Apache XML FOP

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Embedding FOP


How to Embed FOP in a Java application


Review Running FOP for important information that applies to embedded applications as well as command-line use, such as options and performance.

To embed FOP in your application, instantiate org.apache.fop.apps.Driver. Once this class is instantiated, methods are called to set the Renderer to use and the OutputStream to use to output the results of the rendering (where applicable). In the case of the Renderer and ElementMapping(s), the Driver may be supplied either with the object itself, or the name of the class, in which case Driver will instantiate the class itself. The advantage of the latter is it enables runtime determination of Renderer and ElementMapping(s).


The simplest way to use Driver is to instantiate it with the InputSource and OutputStream, then set the renderer desired and call the run method.

Here is an example use of Driver which outputs PDF:

import org.apache.fop.apps.Driver;


Driver driver = new Driver(new InputSource(args[0]),
                           new FileOutputStream(args[1]));

In the example above, args[0] contains the path to an XSL-FO file, while args[1] contains a path for the target PDF file.


You also need to set up logging. Global logging for all FOP processes is managed by MessageHandler. Per-instance logging is handled by Driver. You want to set both using an implementation of org.apache.avalon.framework.logger.Logger. See below for more information.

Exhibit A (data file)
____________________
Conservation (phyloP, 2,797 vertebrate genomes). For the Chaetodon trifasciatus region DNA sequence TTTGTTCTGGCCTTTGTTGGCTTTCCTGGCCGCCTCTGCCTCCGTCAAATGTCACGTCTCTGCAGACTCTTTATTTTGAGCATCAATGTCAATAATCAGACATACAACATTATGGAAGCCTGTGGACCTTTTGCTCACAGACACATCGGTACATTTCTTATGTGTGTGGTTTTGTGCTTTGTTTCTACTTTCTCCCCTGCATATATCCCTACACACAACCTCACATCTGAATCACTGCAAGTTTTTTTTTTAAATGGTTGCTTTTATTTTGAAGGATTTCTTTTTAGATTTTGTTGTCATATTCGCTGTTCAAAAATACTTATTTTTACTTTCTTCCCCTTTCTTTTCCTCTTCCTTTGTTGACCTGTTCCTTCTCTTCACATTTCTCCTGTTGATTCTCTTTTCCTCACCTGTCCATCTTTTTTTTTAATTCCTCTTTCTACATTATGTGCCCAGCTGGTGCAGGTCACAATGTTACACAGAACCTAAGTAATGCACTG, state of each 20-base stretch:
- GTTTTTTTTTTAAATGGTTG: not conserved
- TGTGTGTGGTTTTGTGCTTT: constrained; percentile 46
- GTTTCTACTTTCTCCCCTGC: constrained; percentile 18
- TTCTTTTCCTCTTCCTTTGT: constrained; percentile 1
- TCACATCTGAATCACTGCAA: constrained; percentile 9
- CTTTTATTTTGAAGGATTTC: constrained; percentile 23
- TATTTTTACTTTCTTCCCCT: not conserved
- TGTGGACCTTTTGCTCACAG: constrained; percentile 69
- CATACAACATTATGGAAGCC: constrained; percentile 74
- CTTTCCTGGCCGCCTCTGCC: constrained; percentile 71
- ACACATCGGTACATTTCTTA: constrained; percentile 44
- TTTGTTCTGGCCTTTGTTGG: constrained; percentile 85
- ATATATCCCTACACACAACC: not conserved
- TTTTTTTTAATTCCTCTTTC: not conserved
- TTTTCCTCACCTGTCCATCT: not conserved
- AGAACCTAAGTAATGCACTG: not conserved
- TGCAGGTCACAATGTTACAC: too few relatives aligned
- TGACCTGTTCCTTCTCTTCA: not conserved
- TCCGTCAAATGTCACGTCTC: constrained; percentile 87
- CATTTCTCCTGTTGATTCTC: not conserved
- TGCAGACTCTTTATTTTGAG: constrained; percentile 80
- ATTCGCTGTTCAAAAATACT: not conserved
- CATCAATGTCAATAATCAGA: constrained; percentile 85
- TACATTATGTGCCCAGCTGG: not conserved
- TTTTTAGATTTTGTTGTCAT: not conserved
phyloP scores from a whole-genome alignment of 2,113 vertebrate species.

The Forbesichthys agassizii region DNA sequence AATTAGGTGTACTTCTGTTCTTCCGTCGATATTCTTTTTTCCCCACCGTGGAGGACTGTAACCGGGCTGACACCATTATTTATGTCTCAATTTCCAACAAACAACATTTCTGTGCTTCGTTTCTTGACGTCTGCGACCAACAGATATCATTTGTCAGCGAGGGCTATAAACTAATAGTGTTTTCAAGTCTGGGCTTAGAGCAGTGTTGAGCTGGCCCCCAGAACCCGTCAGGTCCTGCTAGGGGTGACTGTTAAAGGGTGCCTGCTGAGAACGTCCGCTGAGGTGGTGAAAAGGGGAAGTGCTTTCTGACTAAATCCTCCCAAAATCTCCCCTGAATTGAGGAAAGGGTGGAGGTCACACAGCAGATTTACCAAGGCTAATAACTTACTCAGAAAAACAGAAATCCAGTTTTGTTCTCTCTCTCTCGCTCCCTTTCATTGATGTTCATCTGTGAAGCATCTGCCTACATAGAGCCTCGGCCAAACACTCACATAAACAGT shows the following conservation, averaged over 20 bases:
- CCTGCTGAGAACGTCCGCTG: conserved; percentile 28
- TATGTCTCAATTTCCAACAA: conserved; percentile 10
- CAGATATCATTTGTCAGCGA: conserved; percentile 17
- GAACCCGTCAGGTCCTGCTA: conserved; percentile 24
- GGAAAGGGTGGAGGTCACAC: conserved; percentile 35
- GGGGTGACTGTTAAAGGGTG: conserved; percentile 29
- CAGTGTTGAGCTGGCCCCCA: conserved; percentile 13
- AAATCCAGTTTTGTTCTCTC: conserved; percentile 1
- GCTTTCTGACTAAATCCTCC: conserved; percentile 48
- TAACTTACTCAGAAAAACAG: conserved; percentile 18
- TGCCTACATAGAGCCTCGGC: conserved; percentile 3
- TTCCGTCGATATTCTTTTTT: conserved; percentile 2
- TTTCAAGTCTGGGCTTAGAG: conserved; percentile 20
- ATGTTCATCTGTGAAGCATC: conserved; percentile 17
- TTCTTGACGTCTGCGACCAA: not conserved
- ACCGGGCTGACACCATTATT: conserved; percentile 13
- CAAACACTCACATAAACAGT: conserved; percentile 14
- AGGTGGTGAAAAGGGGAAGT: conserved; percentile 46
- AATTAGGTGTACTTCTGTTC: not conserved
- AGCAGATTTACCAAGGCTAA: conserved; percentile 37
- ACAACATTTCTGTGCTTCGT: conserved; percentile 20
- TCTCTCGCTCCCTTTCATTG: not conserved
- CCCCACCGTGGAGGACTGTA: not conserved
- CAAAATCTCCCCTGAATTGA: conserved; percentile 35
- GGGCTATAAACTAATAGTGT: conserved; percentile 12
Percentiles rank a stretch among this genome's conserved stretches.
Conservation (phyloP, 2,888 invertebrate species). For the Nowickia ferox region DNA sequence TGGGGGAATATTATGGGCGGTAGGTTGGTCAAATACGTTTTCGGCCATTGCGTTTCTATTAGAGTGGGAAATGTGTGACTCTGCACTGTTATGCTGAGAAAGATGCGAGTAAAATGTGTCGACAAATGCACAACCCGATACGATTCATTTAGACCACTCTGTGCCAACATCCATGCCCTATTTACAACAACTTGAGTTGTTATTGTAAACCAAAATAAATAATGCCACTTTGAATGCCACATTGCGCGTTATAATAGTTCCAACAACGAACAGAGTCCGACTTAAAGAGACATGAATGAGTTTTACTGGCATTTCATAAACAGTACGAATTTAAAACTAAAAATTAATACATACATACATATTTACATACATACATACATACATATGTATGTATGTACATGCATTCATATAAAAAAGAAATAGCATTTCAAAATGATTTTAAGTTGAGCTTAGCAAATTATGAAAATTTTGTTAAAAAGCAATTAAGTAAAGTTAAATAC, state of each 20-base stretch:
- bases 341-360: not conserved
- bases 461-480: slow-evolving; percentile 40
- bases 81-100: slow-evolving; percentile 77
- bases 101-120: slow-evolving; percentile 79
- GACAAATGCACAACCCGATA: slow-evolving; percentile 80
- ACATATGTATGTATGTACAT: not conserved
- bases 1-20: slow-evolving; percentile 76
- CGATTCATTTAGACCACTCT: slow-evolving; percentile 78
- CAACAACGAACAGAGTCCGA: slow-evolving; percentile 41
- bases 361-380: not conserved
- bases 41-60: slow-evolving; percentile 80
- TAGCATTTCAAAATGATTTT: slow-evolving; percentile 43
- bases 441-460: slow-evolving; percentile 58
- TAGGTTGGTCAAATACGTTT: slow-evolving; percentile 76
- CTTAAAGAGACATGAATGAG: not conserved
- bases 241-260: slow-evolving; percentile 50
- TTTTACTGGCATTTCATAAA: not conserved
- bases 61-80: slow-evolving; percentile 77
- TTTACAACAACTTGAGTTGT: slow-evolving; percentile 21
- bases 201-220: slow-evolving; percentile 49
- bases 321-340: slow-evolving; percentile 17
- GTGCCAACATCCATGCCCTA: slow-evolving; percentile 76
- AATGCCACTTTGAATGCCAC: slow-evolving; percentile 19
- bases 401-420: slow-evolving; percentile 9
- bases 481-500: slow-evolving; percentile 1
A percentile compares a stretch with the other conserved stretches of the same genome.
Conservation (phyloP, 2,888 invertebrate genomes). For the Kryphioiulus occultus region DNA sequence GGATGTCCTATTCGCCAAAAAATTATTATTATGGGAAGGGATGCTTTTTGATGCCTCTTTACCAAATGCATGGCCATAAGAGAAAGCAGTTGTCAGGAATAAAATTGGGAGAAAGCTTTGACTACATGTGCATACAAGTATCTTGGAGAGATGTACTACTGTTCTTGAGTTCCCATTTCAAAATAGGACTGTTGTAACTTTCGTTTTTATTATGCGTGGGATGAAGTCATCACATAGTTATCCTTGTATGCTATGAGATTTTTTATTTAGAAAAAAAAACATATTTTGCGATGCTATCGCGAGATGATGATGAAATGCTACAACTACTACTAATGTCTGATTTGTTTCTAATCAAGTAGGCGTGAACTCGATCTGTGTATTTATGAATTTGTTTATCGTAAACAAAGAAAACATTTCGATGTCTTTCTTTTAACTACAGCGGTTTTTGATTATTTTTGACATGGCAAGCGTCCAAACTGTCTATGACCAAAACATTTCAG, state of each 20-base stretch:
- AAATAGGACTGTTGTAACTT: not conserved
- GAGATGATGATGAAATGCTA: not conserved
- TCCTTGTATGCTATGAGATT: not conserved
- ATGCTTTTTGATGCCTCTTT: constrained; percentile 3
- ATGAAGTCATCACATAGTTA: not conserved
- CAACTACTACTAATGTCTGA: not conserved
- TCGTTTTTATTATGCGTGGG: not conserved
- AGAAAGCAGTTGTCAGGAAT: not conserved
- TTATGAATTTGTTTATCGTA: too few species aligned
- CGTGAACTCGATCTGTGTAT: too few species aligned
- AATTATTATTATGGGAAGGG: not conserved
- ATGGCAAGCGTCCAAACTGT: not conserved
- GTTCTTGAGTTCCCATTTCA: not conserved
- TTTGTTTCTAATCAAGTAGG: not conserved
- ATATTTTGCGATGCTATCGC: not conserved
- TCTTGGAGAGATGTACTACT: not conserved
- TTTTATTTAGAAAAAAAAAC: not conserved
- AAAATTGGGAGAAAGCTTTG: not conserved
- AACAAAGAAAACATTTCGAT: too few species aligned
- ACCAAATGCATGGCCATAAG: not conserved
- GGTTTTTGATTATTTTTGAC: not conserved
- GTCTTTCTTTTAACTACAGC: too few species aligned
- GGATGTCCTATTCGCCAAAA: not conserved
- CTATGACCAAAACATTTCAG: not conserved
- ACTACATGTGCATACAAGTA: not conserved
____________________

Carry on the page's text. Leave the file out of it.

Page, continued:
Call setLogger(Logger) always immediately after instantiating the Driver object. See here:

import org.apache.avalon.framework.logger.Logger; 
import org.apache.avalon.framework.logger.ConsoleLogger; 


Driver driver = new Driver();
Logger logger = new ConsoleLogger(ConsoleLogger.LEVEL_INFO);

Processing XSL-FO

Once the Driver is set up, one of the render() methods is called. Depending on whether DOM or an InputSource is being used, the invocation of the method is either render(Document) or render(Parser, InputSource) respectively.

Another possibility may be used to build the FO Tree: You can call getContentHandler() and fire the SAX events yourself. You don't have to call run() or render() on the Driver object if you use getContentHandler().

Here is an example use of Driver:

Driver driver = new Driver();
//Setup logging here: driver.setLogger(...
driver.setInputSource(new FileInputSource(args[0]));
driver.setOutputStream(new FileOutputStream(args[1]));

Processing XSL-FO generated from XML+XSLT

If you want to process XSL-FO generated from XML using XSLT we recommend using standard JAXP to do the XSLT part and piping the generated SAX events directly through to FOP. Here's how this would look like:

Driver driver = new Driver();
//Setup logging here: driver.setLogger(...

//Setup the OutputStream for FOP
driver.setOutputStream(new java.io.FileOutputStream(outFile));

//Make sure the XSL transformation's result is piped through to FOP
Result res = new SAXResult(driver.getContentHandler());

//Setup XML input
Source src = new StreamSource(xmlFile);

//Setup Transformer
Source xsltSrc = new StreamSource(xslFile);
TransformerFactory transformerFactory = TransformerFactory.newInstance();
Transformer transformer = transformerFactory.newTransformer(xsltSrc);

//Start the transformation and rendering process
transformer.transform(src, res);
There's no need to call run() or render().